The economics of tree-planting for carbon mitigation: A global assessment

Benitez, P.C., McCallum, I. ORCID:, Obersteiner, M. ORCID:, & Yamagata, Y. (2007). The economics of tree-planting for carbon mitigation: A global assessment. In: Regional Externalities. Eds. Heijman, W., pp.307-321: Springer Berlin Heidelberg. 0.1007/978-3-540-35484-0_15.

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This article provides a framework for identifying least-cost sites for carbon sequestration through tree-planting and deriving carbon cost curves at a global level in a scenario of limited information. Special attention is given to country risk considerations and the sensitivity to spatial datasets. Our model results, illustrated by grid-scale maps, show that most least-cost carbon uptake projects are located in Africa, South America and Asia. By comparing emissions reductions through tree-planting with the emission abatement scenarios of integrated assessment models (RICE-99) for a 100-yr time span, we find that global carbon uptake of planted forests could represent between 5% to 25% of the emissions reduction targets of relevant climate change mitigation scenarios.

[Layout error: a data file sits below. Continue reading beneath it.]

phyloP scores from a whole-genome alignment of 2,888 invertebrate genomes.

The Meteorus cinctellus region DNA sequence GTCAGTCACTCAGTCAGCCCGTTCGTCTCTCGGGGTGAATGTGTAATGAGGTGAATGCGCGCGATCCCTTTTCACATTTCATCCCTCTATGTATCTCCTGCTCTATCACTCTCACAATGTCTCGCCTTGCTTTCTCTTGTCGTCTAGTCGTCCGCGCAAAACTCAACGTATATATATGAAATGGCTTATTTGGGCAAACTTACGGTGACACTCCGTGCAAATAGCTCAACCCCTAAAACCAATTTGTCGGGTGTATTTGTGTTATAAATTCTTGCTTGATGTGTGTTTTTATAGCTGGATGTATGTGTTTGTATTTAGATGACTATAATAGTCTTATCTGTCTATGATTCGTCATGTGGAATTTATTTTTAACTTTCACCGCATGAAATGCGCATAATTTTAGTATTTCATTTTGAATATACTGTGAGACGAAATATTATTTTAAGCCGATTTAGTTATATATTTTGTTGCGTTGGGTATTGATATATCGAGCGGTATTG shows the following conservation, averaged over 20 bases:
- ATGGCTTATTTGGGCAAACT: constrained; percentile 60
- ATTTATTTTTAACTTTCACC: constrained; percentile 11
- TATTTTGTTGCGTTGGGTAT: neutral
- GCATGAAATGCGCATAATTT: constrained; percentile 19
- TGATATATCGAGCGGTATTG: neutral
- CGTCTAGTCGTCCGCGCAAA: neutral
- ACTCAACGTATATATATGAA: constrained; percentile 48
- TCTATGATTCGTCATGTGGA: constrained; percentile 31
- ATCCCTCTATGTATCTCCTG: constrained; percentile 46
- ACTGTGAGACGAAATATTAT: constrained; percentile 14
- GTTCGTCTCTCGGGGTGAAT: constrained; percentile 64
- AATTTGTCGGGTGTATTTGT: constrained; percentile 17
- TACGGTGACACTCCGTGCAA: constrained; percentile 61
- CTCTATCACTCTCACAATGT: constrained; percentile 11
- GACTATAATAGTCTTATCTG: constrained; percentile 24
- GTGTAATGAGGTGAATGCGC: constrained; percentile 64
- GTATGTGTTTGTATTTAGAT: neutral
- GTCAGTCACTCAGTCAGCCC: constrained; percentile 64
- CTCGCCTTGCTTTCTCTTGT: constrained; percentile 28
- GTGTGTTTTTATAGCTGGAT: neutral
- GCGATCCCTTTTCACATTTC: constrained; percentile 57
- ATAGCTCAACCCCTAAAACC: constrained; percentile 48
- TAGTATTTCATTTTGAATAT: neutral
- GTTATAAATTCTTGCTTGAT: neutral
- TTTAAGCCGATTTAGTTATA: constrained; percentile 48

Item Type: Book Section
Uncontrolled Keywords: Carbon sequestration; Carbon cost curves; Country risk considerations
Research Programs: Forestry (FOR)
Bibliographic Reference: In: W. Heijman (Ed.); Regional Externalities; Springer Berlin Heidelberg, pp.307-321
Depositing User: IIASA Import
Date Deposited: 15 Jan 2016 08:39
Last Modified: 27 Aug 2021 17:19

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